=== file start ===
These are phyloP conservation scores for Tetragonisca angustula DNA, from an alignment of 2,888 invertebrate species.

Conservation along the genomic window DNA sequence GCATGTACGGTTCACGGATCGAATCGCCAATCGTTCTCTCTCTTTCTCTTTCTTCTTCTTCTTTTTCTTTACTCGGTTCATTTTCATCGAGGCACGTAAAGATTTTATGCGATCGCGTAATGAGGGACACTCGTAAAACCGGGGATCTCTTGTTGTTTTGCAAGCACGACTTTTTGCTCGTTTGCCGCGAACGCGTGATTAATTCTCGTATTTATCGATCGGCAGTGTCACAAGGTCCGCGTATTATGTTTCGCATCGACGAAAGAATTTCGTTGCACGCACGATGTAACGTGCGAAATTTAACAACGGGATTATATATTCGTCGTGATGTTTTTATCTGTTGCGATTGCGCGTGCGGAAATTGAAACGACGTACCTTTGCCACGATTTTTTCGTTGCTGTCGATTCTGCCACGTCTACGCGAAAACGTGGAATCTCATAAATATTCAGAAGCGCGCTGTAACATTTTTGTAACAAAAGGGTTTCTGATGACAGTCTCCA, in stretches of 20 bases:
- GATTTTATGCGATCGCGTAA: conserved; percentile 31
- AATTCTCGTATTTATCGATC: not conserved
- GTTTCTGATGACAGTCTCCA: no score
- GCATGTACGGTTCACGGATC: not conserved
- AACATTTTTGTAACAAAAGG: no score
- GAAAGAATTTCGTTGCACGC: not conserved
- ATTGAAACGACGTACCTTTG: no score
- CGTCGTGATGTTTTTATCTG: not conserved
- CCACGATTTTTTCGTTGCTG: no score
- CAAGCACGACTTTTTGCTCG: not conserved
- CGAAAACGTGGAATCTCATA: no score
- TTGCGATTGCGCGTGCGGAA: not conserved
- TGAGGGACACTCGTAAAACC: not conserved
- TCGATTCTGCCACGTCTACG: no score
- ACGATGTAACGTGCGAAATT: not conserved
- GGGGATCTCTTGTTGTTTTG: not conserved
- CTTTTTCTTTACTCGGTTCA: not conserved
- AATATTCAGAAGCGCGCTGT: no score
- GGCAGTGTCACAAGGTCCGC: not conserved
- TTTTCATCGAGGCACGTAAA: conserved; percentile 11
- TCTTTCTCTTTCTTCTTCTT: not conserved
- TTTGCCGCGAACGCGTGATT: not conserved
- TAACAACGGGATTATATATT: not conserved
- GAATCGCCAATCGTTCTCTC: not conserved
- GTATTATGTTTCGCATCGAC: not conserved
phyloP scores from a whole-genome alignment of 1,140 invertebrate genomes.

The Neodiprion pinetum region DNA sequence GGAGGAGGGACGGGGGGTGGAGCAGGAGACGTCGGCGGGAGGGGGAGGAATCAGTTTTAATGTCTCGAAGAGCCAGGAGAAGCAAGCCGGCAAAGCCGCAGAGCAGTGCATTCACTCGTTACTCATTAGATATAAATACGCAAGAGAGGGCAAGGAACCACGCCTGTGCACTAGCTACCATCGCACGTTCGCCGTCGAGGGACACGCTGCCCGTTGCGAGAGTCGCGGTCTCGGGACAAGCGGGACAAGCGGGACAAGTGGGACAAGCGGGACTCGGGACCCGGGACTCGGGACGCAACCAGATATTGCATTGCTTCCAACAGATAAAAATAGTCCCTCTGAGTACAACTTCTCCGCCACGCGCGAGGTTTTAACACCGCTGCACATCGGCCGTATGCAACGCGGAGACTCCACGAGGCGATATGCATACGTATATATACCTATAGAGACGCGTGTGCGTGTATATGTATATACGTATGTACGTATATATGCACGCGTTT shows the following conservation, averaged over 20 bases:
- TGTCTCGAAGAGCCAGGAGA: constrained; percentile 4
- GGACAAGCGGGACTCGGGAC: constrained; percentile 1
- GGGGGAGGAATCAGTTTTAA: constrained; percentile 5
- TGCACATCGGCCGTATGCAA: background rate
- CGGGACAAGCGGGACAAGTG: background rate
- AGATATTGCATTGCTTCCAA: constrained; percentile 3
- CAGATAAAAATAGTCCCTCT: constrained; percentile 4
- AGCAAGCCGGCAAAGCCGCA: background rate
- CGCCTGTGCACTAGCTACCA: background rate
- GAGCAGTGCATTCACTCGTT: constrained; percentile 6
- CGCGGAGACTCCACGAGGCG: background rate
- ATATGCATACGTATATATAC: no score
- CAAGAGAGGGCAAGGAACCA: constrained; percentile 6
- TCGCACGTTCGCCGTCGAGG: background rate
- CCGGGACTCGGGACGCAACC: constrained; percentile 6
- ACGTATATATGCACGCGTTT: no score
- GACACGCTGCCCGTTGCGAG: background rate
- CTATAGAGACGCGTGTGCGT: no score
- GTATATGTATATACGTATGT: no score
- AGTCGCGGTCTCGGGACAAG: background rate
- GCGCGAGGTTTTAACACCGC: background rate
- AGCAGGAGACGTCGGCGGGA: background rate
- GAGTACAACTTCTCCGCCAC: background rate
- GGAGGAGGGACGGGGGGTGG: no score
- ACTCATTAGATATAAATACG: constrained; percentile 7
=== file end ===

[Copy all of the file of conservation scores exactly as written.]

These are phyloP conservation scores for Tetragonisca angustula DNA, from an alignment of 2,888 invertebrate species.

Conservation along the genomic window DNA sequence GCATGTACGGTTCACGGATCGAATCGCCAATCGTTCTCTCTCTTTCTCTTTCTTCTTCTTCTTTTTCTTTACTCGGTTCATTTTCATCGAGGCACGTAAAGATTTTATGCGATCGCGTAATGAGGGACACTCGTAAAACCGGGGATCTCTTGTTGTTTTGCAAGCACGACTTTTTGCTCGTTTGCCGCGAACGCGTGATTAATTCTCGTATTTATCGATCGGCAGTGTCACAAGGTCCGCGTATTATGTTTCGCATCGACGAAAGAATTTCGTTGCACGCACGATGTAACGTGCGAAATTTAACAACGGGATTATATATTCGTCGTGATGTTTTTATCTGTTGCGATTGCGCGTGCGGAAATTGAAACGACGTACCTTTGCCACGATTTTTTCGTTGCTGTCGATTCTGCCACGTCTACGCGAAAACGTGGAATCTCATAAATATTCAGAAGCGCGCTGTAACATTTTTGTAACAAAAGGGTTTCTGATGACAGTCTCCA, in stretches of 20 bases:
- GATTTTATGCGATCGCGTAA: conserved; percentile 31
- AATTCTCGTATTTATCGATC: not conserved
- GTTTCTGATGACAGTCTCCA: no score
- GCATGTACGGTTCACGGATC: not conserved
- AACATTTTTGTAACAAAAGG: no score
- GAAAGAATTTCGTTGCACGC: not conserved
- ATTGAAACGACGTACCTTTG: no score
- CGTCGTGATGTTTTTATCTG: not conserved
- CCACGATTTTTTCGTTGCTG: no score
- CAAGCACGACTTTTTGCTCG: not conserved
- CGAAAACGTGGAATCTCATA: no score
- TTGCGATTGCGCGTGCGGAA: not conserved
- TGAGGGACACTCGTAAAACC: not conserved
- TCGATTCTGCCACGTCTACG: no score
- ACGATGTAACGTGCGAAATT: not conserved
- GGGGATCTCTTGTTGTTTTG: not conserved
- CTTTTTCTTTACTCGGTTCA: not conserved
- AATATTCAGAAGCGCGCTGT: no score
- GGCAGTGTCACAAGGTCCGC: not conserved
- TTTTCATCGAGGCACGTAAA: conserved; percentile 11
- TCTTTCTCTTTCTTCTTCTT: not conserved
- TTTGCCGCGAACGCGTGATT: not conserved
- TAACAACGGGATTATATATT: not conserved
- GAATCGCCAATCGTTCTCTC: not conserved
- GTATTATGTTTCGCATCGAC: not conserved
phyloP scores from a whole-genome alignment of 1,140 invertebrate genomes.

The Neodiprion pinetum region DNA sequence GGAGGAGGGACGGGGGGTGGAGCAGGAGACGTCGGCGGGAGGGGGAGGAATCAGTTTTAATGTCTCGAAGAGCCAGGAGAAGCAAGCCGGCAAAGCCGCAGAGCAGTGCATTCACTCGTTACTCATTAGATATAAATACGCAAGAGAGGGCAAGGAACCACGCCTGTGCACTAGCTACCATCGCACGTTCGCCGTCGAGGGACACGCTGCCCGTTGCGAGAGTCGCGGTCTCGGGACAAGCGGGACAAGCGGGACAAGTGGGACAAGCGGGACTCGGGACCCGGGACTCGGGACGCAACCAGATATTGCATTGCTTCCAACAGATAAAAATAGTCCCTCTGAGTACAACTTCTCCGCCACGCGCGAGGTTTTAACACCGCTGCACATCGGCCGTATGCAACGCGGAGACTCCACGAGGCGATATGCATACGTATATATACCTATAGAGACGCGTGTGCGTGTATATGTATATACGTATGTACGTATATATGCACGCGTTT shows the following conservation, averaged over 20 bases:
- TGTCTCGAAGAGCCAGGAGA: constrained; percentile 4
- GGACAAGCGGGACTCGGGAC: constrained; percentile 1
- GGGGGAGGAATCAGTTTTAA: constrained; percentile 5
- TGCACATCGGCCGTATGCAA: background rate
- CGGGACAAGCGGGACAAGTG: background rate
- AGATATTGCATTGCTTCCAA: constrained; percentile 3
- CAGATAAAAATAGTCCCTCT: constrained; percentile 4
- AGCAAGCCGGCAAAGCCGCA: background rate
- CGCCTGTGCACTAGCTACCA: background rate
- GAGCAGTGCATTCACTCGTT: constrained; percentile 6
- CGCGGAGACTCCACGAGGCG: background rate
- ATATGCATACGTATATATAC: no score
- CAAGAGAGGGCAAGGAACCA: constrained; percentile 6
- TCGCACGTTCGCCGTCGAGG: background rate
- CCGGGACTCGGGACGCAACC: constrained; percentile 6
- ACGTATATATGCACGCGTTT: no score
- GACACGCTGCCCGTTGCGAG: background rate
- CTATAGAGACGCGTGTGCGT: no score
- GTATATGTATATACGTATGT: no score
- AGTCGCGGTCTCGGGACAAG: background rate
- GCGCGAGGTTTTAACACCGC: background rate
- AGCAGGAGACGTCGGCGGGA: background rate
- GAGTACAACTTCTCCGCCAC: background rate
- GGAGGAGGGACGGGGGGTGG: no score
- ACTCATTAGATATAAATACG: constrained; percentile 7